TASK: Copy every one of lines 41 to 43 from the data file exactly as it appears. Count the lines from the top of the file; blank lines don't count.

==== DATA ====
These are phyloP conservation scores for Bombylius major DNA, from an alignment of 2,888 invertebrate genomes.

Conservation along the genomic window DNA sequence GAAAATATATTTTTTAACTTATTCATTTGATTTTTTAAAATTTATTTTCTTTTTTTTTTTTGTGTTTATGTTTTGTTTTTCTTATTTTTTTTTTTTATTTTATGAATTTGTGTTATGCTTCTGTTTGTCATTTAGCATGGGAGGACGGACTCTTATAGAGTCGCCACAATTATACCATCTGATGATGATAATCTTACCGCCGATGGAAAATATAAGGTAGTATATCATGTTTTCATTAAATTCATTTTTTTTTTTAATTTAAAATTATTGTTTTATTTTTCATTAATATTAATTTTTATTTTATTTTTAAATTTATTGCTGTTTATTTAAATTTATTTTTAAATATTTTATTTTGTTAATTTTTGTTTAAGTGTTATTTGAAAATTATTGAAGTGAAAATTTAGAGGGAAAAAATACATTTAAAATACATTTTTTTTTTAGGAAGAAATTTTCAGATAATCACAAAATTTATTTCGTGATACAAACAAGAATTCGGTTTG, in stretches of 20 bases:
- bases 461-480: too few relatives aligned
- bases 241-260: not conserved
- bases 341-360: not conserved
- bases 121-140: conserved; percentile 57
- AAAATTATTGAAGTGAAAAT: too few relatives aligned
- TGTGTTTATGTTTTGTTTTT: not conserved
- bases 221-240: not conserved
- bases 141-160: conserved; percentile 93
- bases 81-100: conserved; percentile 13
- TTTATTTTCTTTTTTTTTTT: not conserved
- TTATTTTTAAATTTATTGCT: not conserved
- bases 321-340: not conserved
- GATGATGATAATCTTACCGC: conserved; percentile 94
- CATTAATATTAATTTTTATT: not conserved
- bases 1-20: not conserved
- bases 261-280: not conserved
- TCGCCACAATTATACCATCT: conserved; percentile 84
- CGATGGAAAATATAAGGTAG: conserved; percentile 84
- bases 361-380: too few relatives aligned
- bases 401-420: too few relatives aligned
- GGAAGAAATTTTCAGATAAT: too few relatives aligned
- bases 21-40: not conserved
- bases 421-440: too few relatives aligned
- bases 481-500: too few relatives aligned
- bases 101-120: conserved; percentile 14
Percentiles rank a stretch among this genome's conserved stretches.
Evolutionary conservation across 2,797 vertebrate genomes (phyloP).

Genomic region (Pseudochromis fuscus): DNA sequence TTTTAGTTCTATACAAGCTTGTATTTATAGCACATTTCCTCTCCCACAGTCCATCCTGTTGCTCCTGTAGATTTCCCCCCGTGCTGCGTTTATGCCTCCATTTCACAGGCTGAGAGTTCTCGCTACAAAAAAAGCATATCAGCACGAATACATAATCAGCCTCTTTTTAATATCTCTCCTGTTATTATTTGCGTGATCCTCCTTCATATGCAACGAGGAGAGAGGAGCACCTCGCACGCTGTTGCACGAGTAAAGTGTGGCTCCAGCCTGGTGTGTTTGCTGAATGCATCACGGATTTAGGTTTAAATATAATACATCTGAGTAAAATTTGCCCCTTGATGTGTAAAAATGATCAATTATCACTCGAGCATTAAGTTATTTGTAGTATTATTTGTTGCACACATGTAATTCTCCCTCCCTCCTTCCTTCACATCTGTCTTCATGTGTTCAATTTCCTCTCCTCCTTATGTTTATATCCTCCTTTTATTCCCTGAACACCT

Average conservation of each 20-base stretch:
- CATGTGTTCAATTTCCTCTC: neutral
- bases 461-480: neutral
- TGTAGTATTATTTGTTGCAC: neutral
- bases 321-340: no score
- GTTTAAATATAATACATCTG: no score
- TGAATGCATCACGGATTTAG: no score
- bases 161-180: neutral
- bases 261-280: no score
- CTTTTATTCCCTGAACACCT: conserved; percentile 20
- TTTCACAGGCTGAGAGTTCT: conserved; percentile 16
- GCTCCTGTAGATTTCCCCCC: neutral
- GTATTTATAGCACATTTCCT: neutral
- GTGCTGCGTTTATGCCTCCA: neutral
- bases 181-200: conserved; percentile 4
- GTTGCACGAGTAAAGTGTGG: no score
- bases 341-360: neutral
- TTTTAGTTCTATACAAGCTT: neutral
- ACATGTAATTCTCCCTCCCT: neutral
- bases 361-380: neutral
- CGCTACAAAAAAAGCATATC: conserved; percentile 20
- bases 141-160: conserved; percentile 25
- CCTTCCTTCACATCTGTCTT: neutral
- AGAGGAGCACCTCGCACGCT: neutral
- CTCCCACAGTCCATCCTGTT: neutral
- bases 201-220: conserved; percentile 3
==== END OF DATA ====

- TTTCACAGGCTGAGAGTTCT: conserved; percentile 16
- GCTCCTGTAGATTTCCCCCC: neutral
- GTATTTATAGCACATTTCCT: neutral